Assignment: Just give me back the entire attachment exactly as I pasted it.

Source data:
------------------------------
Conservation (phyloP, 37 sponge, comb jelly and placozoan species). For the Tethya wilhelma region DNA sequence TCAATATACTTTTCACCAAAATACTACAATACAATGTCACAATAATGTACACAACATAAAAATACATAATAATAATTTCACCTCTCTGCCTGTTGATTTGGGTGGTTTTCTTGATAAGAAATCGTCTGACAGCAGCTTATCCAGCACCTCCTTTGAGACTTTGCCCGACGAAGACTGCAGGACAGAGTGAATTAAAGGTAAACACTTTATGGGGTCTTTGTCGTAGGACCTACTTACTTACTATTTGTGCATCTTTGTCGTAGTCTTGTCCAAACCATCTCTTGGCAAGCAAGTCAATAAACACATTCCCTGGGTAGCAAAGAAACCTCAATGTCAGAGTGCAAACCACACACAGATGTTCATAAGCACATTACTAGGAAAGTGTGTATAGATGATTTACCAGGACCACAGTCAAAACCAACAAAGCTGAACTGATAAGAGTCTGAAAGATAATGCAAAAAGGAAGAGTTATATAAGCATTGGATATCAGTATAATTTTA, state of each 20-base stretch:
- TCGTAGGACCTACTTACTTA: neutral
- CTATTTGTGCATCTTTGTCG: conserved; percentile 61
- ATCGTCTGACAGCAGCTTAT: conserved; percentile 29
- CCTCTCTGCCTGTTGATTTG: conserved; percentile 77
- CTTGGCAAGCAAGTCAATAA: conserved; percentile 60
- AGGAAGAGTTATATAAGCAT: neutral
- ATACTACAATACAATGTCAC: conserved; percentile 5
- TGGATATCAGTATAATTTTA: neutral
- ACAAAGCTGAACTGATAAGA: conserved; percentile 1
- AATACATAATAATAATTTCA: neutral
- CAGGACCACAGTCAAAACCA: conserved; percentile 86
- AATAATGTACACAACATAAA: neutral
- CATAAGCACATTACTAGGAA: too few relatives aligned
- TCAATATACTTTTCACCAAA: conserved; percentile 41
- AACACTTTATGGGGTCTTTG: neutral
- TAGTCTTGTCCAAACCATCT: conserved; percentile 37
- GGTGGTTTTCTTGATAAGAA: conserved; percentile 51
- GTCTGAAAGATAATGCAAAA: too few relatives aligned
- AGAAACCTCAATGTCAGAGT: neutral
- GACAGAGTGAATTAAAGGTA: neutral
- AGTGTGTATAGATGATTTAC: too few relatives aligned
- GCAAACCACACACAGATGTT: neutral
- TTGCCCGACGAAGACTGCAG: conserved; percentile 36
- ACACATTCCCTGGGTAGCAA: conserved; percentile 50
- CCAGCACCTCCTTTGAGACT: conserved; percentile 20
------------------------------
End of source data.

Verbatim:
Conservation (phyloP, 37 sponge, comb jelly and placozoan species). For the Tethya wilhelma region DNA sequence TCAATATACTTTTCACCAAAATACTACAATACAATGTCACAATAATGTACACAACATAAAAATACATAATAATAATTTCACCTCTCTGCCTGTTGATTTGGGTGGTTTTCTTGATAAGAAATCGTCTGACAGCAGCTTATCCAGCACCTCCTTTGAGACTTTGCCCGACGAAGACTGCAGGACAGAGTGAATTAAAGGTAAACACTTTATGGGGTCTTTGTCGTAGGACCTACTTACTTACTATTTGTGCATCTTTGTCGTAGTCTTGTCCAAACCATCTCTTGGCAAGCAAGTCAATAAACACATTCCCTGGGTAGCAAAGAAACCTCAATGTCAGAGTGCAAACCACACACAGATGTTCATAAGCACATTACTAGGAAAGTGTGTATAGATGATTTACCAGGACCACAGTCAAAACCAACAAAGCTGAACTGATAAGAGTCTGAAAGATAATGCAAAAAGGAAGAGTTATATAAGCATTGGATATCAGTATAATTTTA, state of each 20-base stretch:
- TCGTAGGACCTACTTACTTA: neutral
- CTATTTGTGCATCTTTGTCG: conserved; percentile 61
- ATCGTCTGACAGCAGCTTAT: conserved; percentile 29
- CCTCTCTGCCTGTTGATTTG: conserved; percentile 77
- CTTGGCAAGCAAGTCAATAA: conserved; percentile 60
- AGGAAGAGTTATATAAGCAT: neutral
- ATACTACAATACAATGTCAC: conserved; percentile 5
- TGGATATCAGTATAATTTTA: neutral
- ACAAAGCTGAACTGATAAGA: conserved; percentile 1
- AATACATAATAATAATTTCA: neutral
- CAGGACCACAGTCAAAACCA: conserved; percentile 86
- AATAATGTACACAACATAAA: neutral
- CATAAGCACATTACTAGGAA: too few relatives aligned
- TCAATATACTTTTCACCAAA: conserved; percentile 41
- AACACTTTATGGGGTCTTTG: neutral
- TAGTCTTGTCCAAACCATCT: conserved; percentile 37
- GGTGGTTTTCTTGATAAGAA: conserved; percentile 51
- GTCTGAAAGATAATGCAAAA: too few relatives aligned
- AGAAACCTCAATGTCAGAGT: neutral
- GACAGAGTGAATTAAAGGTA: neutral
- AGTGTGTATAGATGATTTAC: too few relatives aligned
- GCAAACCACACACAGATGTT: neutral
- TTGCCCGACGAAGACTGCAG: conserved; percentile 36
- ACACATTCCCTGGGTAGCAA: conserved; percentile 50
- CCAGCACCTCCTTTGAGACT: conserved; percentile 20